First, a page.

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There’s a boom in new home construction and we’re seeing a big increase in the number of new homeowners requesting sod installs through Blanton Services and asking how best to make sure their new lawn shines.
Follow these easy “how to care for new sod” steps to ensure your freshly installed sod roots successfully and fills into a lush lawn for years to come.
Before the sod goes down you have a valuable opportunity to prep your yard for sod;
Like most projects, preparation is the key to getting the outcome you’re envisioning. Aside from familiarizing yourself with how to care for new sod, you’ll want to get out in your yard.
Walking your lawn is a great way to get a feel for the soil.
You’re looking to tell how it’s composed and how it’ll hold onto water because these factors will affect your rooting times.
Mostly clay soils, like those we find in Michigan, will take longer to root compared to the sandy soils we service in Florida or Georgia.
We tell every customer it’s worthwhile to test your soil. This will tell you if you need to adjust the PH levels or compensate for any major nutrient deficiencies.
You can buy a couple of rapid tests at your local home and garden store or send a sample off to a soil lab.
If you’re tight on time or just prefer a one-step prep, we recommend you at least spread ‘weed and feed’ fertilizer on the bare dirt right before the sod goes down. This way it’s right where it needs to be to encourage rooting and prevent competition.
If your soil is pretty dense, we also recommend getting the top layer tilled before installation.
Ideally, you want six inches of fairly loose nutrient-rich topsoil.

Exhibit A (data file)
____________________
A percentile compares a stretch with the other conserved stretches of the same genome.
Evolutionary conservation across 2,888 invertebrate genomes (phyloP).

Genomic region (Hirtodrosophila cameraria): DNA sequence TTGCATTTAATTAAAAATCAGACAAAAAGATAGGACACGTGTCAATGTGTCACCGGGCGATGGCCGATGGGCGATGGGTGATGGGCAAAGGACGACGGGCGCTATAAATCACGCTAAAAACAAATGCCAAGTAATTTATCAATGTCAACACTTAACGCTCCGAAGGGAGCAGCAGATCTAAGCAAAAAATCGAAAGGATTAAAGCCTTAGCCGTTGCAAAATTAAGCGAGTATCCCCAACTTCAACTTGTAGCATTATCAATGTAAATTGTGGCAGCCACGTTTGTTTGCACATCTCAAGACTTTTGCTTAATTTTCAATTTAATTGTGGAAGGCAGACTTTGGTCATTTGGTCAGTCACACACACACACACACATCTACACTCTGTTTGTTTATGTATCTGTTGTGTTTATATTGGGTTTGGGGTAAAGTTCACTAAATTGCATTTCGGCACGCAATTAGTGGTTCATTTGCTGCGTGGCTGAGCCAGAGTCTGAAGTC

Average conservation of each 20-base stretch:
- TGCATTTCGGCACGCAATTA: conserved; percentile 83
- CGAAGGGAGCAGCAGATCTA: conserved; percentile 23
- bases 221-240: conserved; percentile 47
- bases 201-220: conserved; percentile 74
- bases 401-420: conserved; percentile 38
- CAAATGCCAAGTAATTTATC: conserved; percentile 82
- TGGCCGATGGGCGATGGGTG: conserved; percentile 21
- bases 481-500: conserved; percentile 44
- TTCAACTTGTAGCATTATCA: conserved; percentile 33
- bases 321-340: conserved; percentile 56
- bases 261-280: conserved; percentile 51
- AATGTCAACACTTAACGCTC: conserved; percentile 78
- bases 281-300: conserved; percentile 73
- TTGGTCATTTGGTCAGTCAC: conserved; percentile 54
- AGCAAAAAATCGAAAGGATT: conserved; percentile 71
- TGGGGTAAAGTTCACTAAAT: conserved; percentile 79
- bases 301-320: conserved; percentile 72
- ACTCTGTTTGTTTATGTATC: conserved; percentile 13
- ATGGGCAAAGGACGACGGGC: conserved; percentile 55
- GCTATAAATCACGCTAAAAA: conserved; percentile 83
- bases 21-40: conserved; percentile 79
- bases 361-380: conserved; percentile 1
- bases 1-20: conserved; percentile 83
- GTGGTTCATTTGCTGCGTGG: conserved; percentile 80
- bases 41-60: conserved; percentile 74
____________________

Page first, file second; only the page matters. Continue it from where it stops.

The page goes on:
The last thing to do before your sod is installed is to talk to your crew and confirm the details of your sod installation.
Every job is different, and some customers want to hire out the entire process while others prefer to do everything but the actual installation themselves.
LOOK AT YOUR NEW LAWN! It’s green and beautiful – just remember to take a break from the ogling and water it immediately so it stays that way.
This step is critical to ensure the soil doesn’t dry out your roots and to help bind them together.
For the next couple of weeks, you just want to make sure to keep your new lawn adequately watered and let it do the rest.
Depending on your soil composition and the season, you will want to follow the recommended watering guidelines.
As a rule of thumb soils that don’t absorb and retain water will need more frequent watering.
Your goal is to make sure the soil is never dried out or kept so wet water pushes up if you press down on it.
During this time, we also highly recommend keeping off the grass altogether. This is an unspoken “how to care for new sod” rule that will help keep things level and prevent damage or tearing.
By now, your roots are growing in full force and starting to bind with the soil.
Keep the watering consistent with the first two weeks so that process can be complete.
You can now safely walk across the lawn, but it isn’t ready for horse (or dog) play just yet. It’s still much easier to tear than an established lawn with a dense root layer.
Now your lawn should be fairly well-rooted and ready for its first cut after installation.
The first mowing should be 5-6 weeks post-install. The grass should be significantly taller than you’d normally let it grow too.
Signs your sod is ready for its first cut;